May Madness — Debt Ceiling Timetable is Shifting
Author: Greg Valliere
March 27, 2023
WITH CONGRESS BACK IN TOWN, the focus will shift to the stalled budget talks, which most experts thought would reach crisis stage by July or early August. But the need to throw billions of federal dollars at ailing banks has gobbled up cash and moved up the debt ceiling deadline.
THE DEBT CEILING MAY HAVE TO BE RAISED by the end of May, joining a long list of major crises this spring: shaky banks, Donald Trump indictments, the threat of recession, rising geopolitical tensions, etc.
REPUBLICANS WHO HAVE BEEN WORKING ON A DEBT COMPROMISE have reached a grim conclusion: a balanced budget is many, years away without a deal on Social Security and Medicare cuts — a non-starter. And there’s not enough money to extend the Trump tax cuts when they expire in the middle of this decade.
NEVERTHELESS, THE ROUGH OUTLINE OF A GOP plan on spending cuts is coming together. A mid-April target date will be delayed, but by May the plan will include deep spending cuts, according to House Budget Committee Chairman Jodey Arrington (R-Tex.), suddenly a major player in the debt talks.
REPUBLICANS PLAN TO PROPOSE cutting $130 billion from domestic agency accounts next year and then capping that spending at 1% growth annually for a decade, the chairman said. The conservative House Freedom Caucus has endorsed such a cap. The GOP plan could also include strengthening work requirements for poverty programs like food stamps for able-bodied adults without children.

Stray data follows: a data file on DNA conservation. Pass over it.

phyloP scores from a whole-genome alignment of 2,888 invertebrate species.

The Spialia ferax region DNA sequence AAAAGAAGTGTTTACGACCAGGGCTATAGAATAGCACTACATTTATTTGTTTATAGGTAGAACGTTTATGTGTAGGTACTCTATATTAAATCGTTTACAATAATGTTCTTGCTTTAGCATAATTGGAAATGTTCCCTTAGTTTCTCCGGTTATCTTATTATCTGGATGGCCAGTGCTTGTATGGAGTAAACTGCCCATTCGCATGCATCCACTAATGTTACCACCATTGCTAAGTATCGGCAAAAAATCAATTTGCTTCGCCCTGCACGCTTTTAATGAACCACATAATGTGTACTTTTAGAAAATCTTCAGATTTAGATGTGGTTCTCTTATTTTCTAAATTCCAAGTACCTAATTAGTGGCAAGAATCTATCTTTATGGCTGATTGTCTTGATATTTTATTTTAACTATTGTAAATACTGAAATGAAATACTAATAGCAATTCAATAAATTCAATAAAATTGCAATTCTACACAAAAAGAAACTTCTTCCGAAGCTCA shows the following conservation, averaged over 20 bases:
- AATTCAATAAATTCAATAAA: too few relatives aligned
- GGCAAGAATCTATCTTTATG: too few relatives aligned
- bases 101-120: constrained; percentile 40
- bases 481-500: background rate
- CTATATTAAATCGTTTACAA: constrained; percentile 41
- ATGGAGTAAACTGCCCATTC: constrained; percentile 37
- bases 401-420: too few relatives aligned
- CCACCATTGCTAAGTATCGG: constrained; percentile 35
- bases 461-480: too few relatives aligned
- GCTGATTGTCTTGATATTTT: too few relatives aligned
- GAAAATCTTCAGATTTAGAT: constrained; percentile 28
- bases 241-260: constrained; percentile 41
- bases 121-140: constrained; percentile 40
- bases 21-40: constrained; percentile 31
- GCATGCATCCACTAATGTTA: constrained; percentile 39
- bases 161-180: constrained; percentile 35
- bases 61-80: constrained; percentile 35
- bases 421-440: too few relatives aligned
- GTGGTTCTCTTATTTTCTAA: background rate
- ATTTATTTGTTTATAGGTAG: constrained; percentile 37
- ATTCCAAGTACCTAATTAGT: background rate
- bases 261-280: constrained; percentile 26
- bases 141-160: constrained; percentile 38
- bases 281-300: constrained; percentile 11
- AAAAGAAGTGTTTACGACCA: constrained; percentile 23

THESE PROPOSALS HAVE LITTLE CHANCE because there will be several exemptions: defense spending, entitlements, veterans spending — and most importantly, a veto threat from President Biden. But the Republian plan is a start, and if a deal on spending can pass, a deal on the debt ceiling can as well. The key will be spending caps.
WE’LL STICK WITH OUR PREDICTION that there’s a 60-40 chance that a debt ceiling crisis will be avoided just days before a possible default. Before then, several gimmicks will be considered and rejected, including a plan that would only cover high-priority spending, and a $1 trillion coin that would magically solve the debt crisis.
AS A DEFAULT LOOMS, negotiations with Treasury Secretary Janet Yellen will heat up — but she has lost credibility in the wake of confusing comments she made last week on bank bailouts. The deal will have to come from the politicians, complicated by adamant House radicals, who don’t want any deal. That’s the major reason why we think — nervously — that there’s only 60% chance of avoiding default; 60% is a little too close for comfort.
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